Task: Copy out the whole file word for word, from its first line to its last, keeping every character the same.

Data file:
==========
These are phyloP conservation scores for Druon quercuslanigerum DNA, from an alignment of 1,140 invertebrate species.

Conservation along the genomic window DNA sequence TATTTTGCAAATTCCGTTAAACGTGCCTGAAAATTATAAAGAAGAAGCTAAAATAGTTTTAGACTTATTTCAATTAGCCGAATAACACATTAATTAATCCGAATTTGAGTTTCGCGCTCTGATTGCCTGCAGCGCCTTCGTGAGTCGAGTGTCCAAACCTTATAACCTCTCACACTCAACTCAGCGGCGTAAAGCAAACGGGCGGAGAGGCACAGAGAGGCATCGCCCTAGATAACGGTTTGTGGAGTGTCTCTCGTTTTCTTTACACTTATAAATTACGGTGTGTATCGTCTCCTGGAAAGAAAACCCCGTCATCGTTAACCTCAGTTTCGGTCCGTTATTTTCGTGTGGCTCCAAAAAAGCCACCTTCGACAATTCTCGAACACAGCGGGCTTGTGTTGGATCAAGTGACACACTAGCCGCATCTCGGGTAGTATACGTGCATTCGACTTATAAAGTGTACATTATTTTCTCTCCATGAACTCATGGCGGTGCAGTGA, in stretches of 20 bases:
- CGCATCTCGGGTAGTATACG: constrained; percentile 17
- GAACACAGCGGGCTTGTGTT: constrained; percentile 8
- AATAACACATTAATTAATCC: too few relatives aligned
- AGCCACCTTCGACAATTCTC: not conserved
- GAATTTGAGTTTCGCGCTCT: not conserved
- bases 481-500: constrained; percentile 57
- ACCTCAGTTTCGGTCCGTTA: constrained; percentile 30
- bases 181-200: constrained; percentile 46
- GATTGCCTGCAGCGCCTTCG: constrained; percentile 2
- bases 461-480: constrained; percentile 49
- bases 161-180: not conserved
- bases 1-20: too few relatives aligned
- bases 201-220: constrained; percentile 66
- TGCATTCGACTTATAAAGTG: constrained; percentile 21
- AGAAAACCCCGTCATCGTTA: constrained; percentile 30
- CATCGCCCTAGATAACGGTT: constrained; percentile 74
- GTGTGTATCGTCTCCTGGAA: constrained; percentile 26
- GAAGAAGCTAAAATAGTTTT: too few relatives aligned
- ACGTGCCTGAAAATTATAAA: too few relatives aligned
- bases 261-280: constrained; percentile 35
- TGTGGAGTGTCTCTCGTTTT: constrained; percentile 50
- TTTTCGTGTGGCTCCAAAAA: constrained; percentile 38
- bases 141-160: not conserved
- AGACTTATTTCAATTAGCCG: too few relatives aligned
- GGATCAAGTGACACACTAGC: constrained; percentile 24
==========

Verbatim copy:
These are phyloP conservation scores for Druon quercuslanigerum DNA, from an alignment of 1,140 invertebrate species.

Conservation along the genomic window DNA sequence TATTTTGCAAATTCCGTTAAACGTGCCTGAAAATTATAAAGAAGAAGCTAAAATAGTTTTAGACTTATTTCAATTAGCCGAATAACACATTAATTAATCCGAATTTGAGTTTCGCGCTCTGATTGCCTGCAGCGCCTTCGTGAGTCGAGTGTCCAAACCTTATAACCTCTCACACTCAACTCAGCGGCGTAAAGCAAACGGGCGGAGAGGCACAGAGAGGCATCGCCCTAGATAACGGTTTGTGGAGTGTCTCTCGTTTTCTTTACACTTATAAATTACGGTGTGTATCGTCTCCTGGAAAGAAAACCCCGTCATCGTTAACCTCAGTTTCGGTCCGTTATTTTCGTGTGGCTCCAAAAAAGCCACCTTCGACAATTCTCGAACACAGCGGGCTTGTGTTGGATCAAGTGACACACTAGCCGCATCTCGGGTAGTATACGTGCATTCGACTTATAAAGTGTACATTATTTTCTCTCCATGAACTCATGGCGGTGCAGTGA, in stretches of 20 bases:
- CGCATCTCGGGTAGTATACG: constrained; percentile 17
- GAACACAGCGGGCTTGTGTT: constrained; percentile 8
- AATAACACATTAATTAATCC: too few relatives aligned
- AGCCACCTTCGACAATTCTC: not conserved
- GAATTTGAGTTTCGCGCTCT: not conserved
- bases 481-500: constrained; percentile 57
- ACCTCAGTTTCGGTCCGTTA: constrained; percentile 30
- bases 181-200: constrained; percentile 46
- GATTGCCTGCAGCGCCTTCG: constrained; percentile 2
- bases 461-480: constrained; percentile 49
- bases 161-180: not conserved
- bases 1-20: too few relatives aligned
- bases 201-220: constrained; percentile 66
- TGCATTCGACTTATAAAGTG: constrained; percentile 21
- AGAAAACCCCGTCATCGTTA: constrained; percentile 30
- CATCGCCCTAGATAACGGTT: constrained; percentile 74
- GTGTGTATCGTCTCCTGGAA: constrained; percentile 26
- GAAGAAGCTAAAATAGTTTT: too few relatives aligned
- ACGTGCCTGAAAATTATAAA: too few relatives aligned
- bases 261-280: constrained; percentile 35
- TGTGGAGTGTCTCTCGTTTT: constrained; percentile 50
- TTTTCGTGTGGCTCCAAAAA: constrained; percentile 38
- bases 141-160: not conserved
- AGACTTATTTCAATTAGCCG: too few relatives aligned
- GGATCAAGTGACACACTAGC: constrained; percentile 24